WHAT IS ECOLOGICAL PEST MANAGEMENT?
Ecological pest management focuses on whole system management approaches that are preventative rather than reactive. The foundation of these practices is understanding the life cycles and behaviors of pests, and providing an expansive toolbox for growers to tackle these pests. These approaches include monitoring pests and beneficial insects, promoting biodiversity, reducing detrimental impacts to biodiversity, and prioritizing alternative pest control methods that are selective, low-risk, and effective. There are a variety of biological, cultural, and mechanical control methods that can be used in conjunction to enhance natural pest control and reduce reliance on broad-spectrum pesticides.
Working directly with farmers, we conduct on-farm trials to implement and demonstrate targeted ecological pest management practices. Through pest monitoring data collection and continuous collaboration with our farming partners, we bring together the scientific research with farmer experience to learn, innovate, and optimize ecological pest management practices and systems.
Optimizing spider mite management through biological control in walnuts and vineyards
Web-spinning spider mites are devastating pests in many cropping systems throughout California. This project will collaborate with growers, researchers, and technical assistance providers to investigate, demonstrate and promote the use of integrated biological control for the management of spider mites. Through collaborative on-farm research in walnut and winegrape cropping systems in the Sacramento and San Joaquin Valley, the project will investigate the efficacy of predatory mite releases, predator attractants, and predator food sprays to promote beneficial insect populations in the field.
Alternative management of codling moth, navel orangeworm, and web-spinning spider mites in walnuts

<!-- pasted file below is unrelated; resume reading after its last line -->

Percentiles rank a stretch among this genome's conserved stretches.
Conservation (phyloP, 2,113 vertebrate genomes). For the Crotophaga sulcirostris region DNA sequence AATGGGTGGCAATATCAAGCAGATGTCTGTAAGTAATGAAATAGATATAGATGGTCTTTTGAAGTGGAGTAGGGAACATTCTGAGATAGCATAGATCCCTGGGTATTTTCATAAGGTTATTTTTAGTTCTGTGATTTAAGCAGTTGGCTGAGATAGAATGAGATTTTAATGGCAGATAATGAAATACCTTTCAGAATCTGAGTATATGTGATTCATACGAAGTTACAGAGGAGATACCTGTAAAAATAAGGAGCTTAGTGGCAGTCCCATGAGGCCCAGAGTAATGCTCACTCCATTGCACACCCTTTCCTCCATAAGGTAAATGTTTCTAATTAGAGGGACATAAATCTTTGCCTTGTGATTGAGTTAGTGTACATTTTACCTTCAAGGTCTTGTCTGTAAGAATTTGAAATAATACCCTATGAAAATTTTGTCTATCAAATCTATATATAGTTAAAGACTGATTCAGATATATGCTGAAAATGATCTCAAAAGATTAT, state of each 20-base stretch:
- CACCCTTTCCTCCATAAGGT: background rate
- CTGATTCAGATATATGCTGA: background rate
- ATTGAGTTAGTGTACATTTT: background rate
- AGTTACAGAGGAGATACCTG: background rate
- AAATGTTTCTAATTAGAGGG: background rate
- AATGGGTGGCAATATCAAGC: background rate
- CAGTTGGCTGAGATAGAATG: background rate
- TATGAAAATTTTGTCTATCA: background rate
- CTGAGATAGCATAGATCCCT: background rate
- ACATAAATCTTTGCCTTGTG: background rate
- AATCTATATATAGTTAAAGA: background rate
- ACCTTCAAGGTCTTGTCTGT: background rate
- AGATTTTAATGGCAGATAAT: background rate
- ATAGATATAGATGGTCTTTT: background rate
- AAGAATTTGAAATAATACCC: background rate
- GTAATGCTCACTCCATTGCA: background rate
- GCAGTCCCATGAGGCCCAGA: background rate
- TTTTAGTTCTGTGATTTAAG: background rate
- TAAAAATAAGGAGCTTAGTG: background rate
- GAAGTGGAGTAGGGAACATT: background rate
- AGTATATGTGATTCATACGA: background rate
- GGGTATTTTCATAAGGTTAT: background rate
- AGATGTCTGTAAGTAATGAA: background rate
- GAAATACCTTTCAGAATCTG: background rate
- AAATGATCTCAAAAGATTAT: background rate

The Biologically Integrated Orchard System (BIOS) Program broadly focuses on creating whole system management approaches that are economical and reduce reliance on broad-spectrum insecticides, while promoting knowledge-sharing communities of farmers, pest control advisors, and UC Cooperative Extension. The BIOS project focuses on walnut production systems in the Sacramento and San Joaquin Valleys and targets three important pests: codling moth (CM), navel orangeworm (NOW), and web-spinning spider mites.
Improving Treatment Decisions for Navel Orangeworm in Walnuts
Navel orangeworm (NOW) is an increasingly problematic pest in nut crops due to the damage they cause through feeding directly on the nut kernels. The EPM team collaborated with the California Walnut Board, USDA, and UC Cooperative Extension to examine the behaviors of and improve monitoring for NOW in walnut orchards. This involved trials of a novel pseudo-acoustic monitoring device that identifies pests by their specific wing size and wingbeat frequency, as well as trials of mating disruption to investigate its effect on NOW female fertility and egg-laying behavior.
Current Practices of Focus
Ecological pest management is not a single practice nor is it part of a rigid methodology. Rather, it’s a holistic approach that includes a suite of practices that farms and ranches can employ based on their own unique needs and circumstances to help build biodiversity and biological control to reduce reliance on harsher pesticides. A few key practices the EPM program is currently focused on include the following:
Certain female arthropod pests attract males by emitting sex pheromones. Mating disruption uses synthetic pheromones to confuse males and prevent them from mating. This will decrease the reproductive success of the pest, eventually reducing its population. The synthetic pheromone used in mating disruption can be applied in sprayable liquid form, aerosol dispensers, or plastic strips dispensers. Mating disruption works best when used in concert with intensive monitoring, in-season fruit/nut sampling, and harvest damage assessments.